The autonomous province of Castilla-La Mancha lies in central Spain, and is bordered by Castilla y León, Madrid, Aragon, Valencia, Murcia, Andalusia, and Extremadura. It is known as the setting for Don Quixote's Spanish novel.
Castilla-La Mancha is the powerhouse of the Spanish wine industry, producing almost half of Spain's vinous output, from a range of grape varieties: Albillo, Parellada, Torrontés, Moscatel, Merseguera, Pardilla, Macabeo (Viura), the local Malvar and the prolific Airén for easy-drinking, crisp, squeaky-clean whites. Tempranillo (locally known as Cencibel) Garnacha Tinta, the local Moravia, Cabernet Sauvignon, Merlot, Syrah, Monastrell are used principally for reds and rosado (rosé) wines.
Castilla-La Mancha incorporates the following DO appellations with various winemaking traditions and varying degrees of success: the heavyweights of La Mancha and Valdepeñas, and the lesser-known Almansa, Ribera del Júcar, Méntrida and Manchuela. Since the late 1990s, the local wine industry has progressed in leap and bounds to become a source of modern-styled, easy-drinking, excellent value for money wines.
La Mancha is the biggest wine region in Spain, producing over 700,000 hectoliters of wine annually. It occupies the southern portion of the Castilla-La Mancha region just south of Madrid, stretching between the Montes de Toledo and the western spurs of the Cerros de Cuenca.
Since the early 1990s, wines from this arid, windswept, 600-metre-high plateau have left behind their (often literally) murky, bland and poor-quality past, and been reinvented as progressive, modern and good value. A driving force in La Mancha's remarkable transformation has been the involvement of wineries from Spain's finest wine regions, who have injected considerable amounts of money into the area. These pioneers include Ribera del Duero's Alejandro Fernández (El Vinculo), Martinez Bujanda (Finca Antigua) and the maverick owner of Marqués de Griñon, Carlos Falco, from Rioja, and the Jerez/Sherry behemoths Osborne and González Byass.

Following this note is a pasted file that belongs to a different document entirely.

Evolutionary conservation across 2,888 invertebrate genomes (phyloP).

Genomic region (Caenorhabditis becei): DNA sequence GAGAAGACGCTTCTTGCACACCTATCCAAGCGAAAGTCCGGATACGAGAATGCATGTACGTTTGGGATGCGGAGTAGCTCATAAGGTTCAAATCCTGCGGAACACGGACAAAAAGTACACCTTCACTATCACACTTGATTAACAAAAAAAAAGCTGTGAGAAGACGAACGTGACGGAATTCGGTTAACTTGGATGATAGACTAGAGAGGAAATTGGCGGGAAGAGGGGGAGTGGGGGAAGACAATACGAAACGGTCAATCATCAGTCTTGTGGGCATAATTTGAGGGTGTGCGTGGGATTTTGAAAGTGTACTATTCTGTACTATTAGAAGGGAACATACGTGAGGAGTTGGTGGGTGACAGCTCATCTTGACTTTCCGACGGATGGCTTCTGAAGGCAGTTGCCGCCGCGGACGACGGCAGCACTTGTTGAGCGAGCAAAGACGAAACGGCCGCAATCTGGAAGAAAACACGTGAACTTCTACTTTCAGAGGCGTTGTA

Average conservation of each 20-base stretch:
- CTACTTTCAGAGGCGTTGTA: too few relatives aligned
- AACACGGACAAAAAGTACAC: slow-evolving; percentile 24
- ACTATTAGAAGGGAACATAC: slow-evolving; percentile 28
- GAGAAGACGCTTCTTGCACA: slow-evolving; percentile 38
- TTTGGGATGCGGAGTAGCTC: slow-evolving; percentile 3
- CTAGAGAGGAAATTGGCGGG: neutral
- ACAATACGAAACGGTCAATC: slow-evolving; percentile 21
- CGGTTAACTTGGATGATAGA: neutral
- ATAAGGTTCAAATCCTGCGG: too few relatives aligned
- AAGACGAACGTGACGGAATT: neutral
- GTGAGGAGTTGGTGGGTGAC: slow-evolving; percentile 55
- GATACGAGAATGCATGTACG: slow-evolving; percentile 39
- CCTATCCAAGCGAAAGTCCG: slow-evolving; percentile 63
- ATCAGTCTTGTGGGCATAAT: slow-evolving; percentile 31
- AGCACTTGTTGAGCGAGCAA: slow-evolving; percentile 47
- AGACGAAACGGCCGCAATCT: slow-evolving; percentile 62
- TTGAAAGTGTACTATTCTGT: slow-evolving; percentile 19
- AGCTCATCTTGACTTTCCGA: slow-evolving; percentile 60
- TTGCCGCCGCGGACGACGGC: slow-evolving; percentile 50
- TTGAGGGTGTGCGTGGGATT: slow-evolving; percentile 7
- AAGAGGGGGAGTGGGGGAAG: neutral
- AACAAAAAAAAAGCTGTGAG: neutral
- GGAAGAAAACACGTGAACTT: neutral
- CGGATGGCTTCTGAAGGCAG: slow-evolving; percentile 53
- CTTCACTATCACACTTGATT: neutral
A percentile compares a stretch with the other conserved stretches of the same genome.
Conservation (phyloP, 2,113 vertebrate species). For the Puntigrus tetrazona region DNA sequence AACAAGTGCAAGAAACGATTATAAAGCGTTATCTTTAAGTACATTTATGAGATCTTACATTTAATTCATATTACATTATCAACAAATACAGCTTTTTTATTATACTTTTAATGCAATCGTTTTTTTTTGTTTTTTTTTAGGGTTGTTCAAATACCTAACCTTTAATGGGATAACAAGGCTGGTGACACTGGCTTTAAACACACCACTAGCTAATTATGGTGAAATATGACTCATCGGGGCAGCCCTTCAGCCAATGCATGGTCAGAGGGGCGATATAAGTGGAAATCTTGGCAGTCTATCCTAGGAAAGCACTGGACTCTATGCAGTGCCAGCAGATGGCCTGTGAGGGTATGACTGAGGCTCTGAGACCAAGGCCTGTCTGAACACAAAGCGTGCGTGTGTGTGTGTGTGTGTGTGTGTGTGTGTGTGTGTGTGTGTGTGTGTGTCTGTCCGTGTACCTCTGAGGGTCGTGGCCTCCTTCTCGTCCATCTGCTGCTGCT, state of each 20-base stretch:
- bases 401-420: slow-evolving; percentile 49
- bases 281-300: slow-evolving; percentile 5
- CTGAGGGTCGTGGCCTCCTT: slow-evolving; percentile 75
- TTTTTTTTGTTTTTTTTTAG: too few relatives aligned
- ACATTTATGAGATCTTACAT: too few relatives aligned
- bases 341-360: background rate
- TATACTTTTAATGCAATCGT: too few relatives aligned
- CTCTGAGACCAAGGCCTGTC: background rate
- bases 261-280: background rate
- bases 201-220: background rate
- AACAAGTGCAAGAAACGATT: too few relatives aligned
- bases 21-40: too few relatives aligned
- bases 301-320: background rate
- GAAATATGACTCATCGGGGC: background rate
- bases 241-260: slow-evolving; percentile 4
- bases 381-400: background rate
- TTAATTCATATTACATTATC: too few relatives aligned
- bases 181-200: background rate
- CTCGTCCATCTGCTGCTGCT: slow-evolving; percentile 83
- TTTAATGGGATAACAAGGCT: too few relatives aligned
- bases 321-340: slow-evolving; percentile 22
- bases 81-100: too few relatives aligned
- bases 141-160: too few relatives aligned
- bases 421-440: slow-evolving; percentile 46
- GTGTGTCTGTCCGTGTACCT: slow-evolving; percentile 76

Wines range from fruity, approachable, value-for-money examples (often made in high volumes to individual specifications from supermarkets and large retailers) to top quality, expressive, serious wines made in small quantities, often using experimental techniques and bespoke varietal clones.
Wines range from fruity, approachable, value-for-money examples (often made in high volumes to individual specifications from supermarkets and large retailers) to top-quality, expressive, serious wines made in small quantities, often using experimental techniques and bespoke varietal clones.
The reds are typically firm, ripe and fruity with a nice balance of toasty oak. They are made principally from Tempranillo (aka Cencibel), followed by Cabernet Sauvignon, Merlot, Syrah and Monastrell. The most common white varieties are Airén, Albillo, Macabeo, Merseguera and a little Sauvignon Blanc and Chardonnay. The whites show a wonderfully clean, modern character with subtle flavours and frequently offer excellent value.
Castilla-La Mancha is also home to Dominio de Valdepusa and Finca Élez, two of Spain's ‘private wine regions’, called Vinos de Pago DO (Denominación de Pago) that refer to single-estate wineries, each with their own rules and regulations. The classification of Pago was created in 2003 and bestows DO status on outstanding single estates, even if they are located outside an existing DO area.
Recommended Producers: El Vinculo (Alejandro Fernández)